Helicopter used to rescue hunter injured in ATV accident west of Oliver

Helicopter used to rescue hunter injured in ATV accident west of Oliver

A team from Penticton Search and Rescue used a helicopter to evacuate an injured hunter from Oliver on Wednesday after noon. (Facebook/Penticton & District Search & Rescue)

A helicopter rescue team evacuated a 65-year-old hunter from Oliver trapped on a mountainside overlooking Cawston on Wednesday afternoon.

“The Oliver resident had been hunting in the mountain area west of Oliver when his ATV overturned which resulted in a suspected leg fracture,” Penticton Search and Rescue (PENSAR) manager Randy Brown said.

The Victoria Emergency Coordination Centre called PENSAR shortly after 2 p.m. when a 911 call requesting medical assistance from the injured hunter was received, said Brown.

Despite not having GPS coordinates provided by the hunter, Keremeos RCMP were able to provide the rescue team with a location using the cell signal.

This information, along with phone contact with the hunter, allowed rescuers to locate the man in the mountains east of Cawston.

Once located, the man was immediately airlifted back to Penticton where he was transferred to a waiting ambulance.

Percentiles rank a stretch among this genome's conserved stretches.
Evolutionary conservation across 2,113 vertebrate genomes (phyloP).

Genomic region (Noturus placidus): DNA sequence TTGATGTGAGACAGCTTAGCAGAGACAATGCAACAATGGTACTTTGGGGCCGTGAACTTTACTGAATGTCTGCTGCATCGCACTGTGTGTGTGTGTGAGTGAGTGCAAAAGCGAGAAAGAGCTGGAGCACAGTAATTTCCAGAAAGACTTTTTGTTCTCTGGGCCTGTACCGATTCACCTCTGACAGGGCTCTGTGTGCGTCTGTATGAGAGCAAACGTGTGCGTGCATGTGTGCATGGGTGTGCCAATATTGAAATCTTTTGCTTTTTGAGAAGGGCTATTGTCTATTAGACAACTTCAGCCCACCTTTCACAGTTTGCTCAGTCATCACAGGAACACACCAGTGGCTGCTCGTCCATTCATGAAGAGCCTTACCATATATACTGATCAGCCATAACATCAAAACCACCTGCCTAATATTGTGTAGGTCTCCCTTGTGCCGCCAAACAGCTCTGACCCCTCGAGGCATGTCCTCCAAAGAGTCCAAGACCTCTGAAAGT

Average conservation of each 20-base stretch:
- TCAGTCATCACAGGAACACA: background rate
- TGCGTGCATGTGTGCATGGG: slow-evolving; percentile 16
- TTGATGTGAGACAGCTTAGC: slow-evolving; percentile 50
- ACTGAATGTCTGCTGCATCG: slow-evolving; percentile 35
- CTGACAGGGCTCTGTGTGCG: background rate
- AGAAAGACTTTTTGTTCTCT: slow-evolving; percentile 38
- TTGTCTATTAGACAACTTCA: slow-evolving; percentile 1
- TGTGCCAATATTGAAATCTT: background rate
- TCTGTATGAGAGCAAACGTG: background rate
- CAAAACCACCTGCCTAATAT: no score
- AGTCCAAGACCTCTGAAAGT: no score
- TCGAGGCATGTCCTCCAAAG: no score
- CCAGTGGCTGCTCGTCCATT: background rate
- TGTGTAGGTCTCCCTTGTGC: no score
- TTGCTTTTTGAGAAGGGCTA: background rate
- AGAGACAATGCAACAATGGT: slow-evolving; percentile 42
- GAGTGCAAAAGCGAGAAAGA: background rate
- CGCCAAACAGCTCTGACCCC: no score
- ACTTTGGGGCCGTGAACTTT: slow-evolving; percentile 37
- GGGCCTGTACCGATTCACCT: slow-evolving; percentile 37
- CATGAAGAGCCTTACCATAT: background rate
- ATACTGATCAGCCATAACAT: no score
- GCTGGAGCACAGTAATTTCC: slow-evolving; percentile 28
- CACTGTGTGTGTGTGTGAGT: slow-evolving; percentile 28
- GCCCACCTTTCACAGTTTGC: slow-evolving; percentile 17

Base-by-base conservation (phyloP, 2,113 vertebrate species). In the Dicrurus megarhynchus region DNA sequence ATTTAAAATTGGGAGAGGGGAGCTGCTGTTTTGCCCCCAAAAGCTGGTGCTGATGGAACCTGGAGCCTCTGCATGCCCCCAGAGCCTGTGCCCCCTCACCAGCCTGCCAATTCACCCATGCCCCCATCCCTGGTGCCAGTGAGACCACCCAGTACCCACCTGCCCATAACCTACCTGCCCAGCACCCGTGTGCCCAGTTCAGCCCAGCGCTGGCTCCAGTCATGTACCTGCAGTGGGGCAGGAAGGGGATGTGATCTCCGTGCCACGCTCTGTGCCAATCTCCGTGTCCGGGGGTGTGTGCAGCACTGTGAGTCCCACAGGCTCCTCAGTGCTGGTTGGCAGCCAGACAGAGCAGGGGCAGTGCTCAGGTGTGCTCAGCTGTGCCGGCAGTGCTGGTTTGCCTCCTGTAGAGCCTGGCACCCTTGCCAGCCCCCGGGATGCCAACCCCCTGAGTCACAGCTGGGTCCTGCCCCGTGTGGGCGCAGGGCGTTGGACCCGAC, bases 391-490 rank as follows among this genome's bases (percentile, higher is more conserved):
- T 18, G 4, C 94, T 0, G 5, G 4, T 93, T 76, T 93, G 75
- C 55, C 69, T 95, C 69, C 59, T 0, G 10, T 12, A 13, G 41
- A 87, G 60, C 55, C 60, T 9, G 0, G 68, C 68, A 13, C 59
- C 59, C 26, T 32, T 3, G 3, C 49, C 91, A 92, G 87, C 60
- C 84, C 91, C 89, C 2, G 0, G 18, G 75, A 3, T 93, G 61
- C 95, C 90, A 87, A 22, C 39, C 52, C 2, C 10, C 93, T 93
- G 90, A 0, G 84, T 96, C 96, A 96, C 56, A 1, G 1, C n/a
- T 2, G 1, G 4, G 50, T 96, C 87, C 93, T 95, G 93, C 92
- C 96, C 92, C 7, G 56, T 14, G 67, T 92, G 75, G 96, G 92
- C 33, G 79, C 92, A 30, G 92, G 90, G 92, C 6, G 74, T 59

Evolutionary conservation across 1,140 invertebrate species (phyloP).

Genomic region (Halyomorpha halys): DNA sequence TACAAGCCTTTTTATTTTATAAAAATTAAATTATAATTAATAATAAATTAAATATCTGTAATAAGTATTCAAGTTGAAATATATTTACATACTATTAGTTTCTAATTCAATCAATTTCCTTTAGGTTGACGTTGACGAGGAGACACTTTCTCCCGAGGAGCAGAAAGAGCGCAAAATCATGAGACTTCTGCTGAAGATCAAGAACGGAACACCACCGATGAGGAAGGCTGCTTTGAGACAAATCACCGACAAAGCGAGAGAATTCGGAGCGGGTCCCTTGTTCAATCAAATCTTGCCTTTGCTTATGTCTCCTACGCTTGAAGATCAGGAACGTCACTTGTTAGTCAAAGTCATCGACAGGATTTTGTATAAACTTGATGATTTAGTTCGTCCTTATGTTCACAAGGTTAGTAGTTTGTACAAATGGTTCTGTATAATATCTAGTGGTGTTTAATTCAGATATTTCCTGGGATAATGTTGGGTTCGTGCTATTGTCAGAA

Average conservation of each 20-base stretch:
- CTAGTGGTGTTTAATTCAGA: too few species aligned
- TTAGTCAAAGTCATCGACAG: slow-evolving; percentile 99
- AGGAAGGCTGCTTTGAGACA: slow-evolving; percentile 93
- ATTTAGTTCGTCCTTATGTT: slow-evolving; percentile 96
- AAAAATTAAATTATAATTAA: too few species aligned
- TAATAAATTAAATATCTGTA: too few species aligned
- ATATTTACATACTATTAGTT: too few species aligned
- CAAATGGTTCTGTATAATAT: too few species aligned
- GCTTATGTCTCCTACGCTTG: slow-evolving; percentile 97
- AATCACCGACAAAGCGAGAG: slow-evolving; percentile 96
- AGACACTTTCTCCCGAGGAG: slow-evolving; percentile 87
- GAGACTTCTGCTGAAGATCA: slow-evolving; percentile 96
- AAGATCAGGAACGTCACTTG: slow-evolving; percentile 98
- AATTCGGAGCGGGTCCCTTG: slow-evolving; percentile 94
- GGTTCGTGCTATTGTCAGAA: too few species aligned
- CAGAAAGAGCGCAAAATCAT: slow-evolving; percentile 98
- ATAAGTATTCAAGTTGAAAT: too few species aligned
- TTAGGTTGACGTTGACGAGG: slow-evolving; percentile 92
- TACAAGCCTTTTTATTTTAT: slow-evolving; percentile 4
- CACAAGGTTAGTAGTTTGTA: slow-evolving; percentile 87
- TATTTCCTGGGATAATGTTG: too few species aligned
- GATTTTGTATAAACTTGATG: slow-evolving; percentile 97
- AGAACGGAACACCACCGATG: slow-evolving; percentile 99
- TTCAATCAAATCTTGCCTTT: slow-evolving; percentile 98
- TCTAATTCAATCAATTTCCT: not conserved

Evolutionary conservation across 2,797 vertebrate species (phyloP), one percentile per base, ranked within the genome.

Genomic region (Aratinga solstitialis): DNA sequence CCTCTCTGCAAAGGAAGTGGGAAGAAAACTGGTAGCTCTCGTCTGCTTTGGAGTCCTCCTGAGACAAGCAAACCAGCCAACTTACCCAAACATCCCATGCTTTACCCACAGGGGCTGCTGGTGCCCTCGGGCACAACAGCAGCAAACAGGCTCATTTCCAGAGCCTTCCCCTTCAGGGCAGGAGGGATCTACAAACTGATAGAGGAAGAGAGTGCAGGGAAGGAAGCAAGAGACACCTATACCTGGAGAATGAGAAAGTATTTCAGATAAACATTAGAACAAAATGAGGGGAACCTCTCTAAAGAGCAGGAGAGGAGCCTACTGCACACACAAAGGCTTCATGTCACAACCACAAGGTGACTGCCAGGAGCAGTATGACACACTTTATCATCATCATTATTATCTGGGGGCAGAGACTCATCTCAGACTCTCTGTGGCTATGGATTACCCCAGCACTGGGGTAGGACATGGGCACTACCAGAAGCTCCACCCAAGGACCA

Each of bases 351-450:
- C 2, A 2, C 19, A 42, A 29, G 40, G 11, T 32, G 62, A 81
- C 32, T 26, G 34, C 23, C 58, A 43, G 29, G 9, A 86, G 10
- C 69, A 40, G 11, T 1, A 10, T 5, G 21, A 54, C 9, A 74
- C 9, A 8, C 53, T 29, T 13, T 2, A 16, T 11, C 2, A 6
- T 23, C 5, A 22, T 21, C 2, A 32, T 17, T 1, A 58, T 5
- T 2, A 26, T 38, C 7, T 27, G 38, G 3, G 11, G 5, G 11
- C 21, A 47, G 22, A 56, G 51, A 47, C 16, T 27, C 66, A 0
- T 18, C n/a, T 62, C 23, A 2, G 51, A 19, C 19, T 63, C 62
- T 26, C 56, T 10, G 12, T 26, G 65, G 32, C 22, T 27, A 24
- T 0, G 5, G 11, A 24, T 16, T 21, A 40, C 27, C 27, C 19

His injuries are not suspected to be life threatening.

Brown credits the “seamless” coordination between police, ambulance and the PENSAR team in a in the quick response, noting that the team was able to quickly evacuate the subject from the area due after receiving accurate coordinates.

Because the call was received early in the afternoon, a helicopter could be used to speed the rescue effort.

“We usually get these calls close to sunset, which would have possibly negated the use of aircraft, and everything would have had to conducted via land,” Brown said. “This would have made for a long-prolonged rescue effort over difficult terrain.”

Brown reminded the public to take preventative measures when heading out into back country.

He suggests always having a plan and telling others where you will be and your intended route, going with someone when using all-terrain vehicles, carrying a GPS and not relying on a cellphone for location, carrying a signalling device like a mirror and a whistle, and bringing extra food, water and clothing.

“Most people don’t realize that hypothermia can be more of an issue in shoulder seasons than in the winter, so be prepared – the fall and spring can be full of weather surprises.”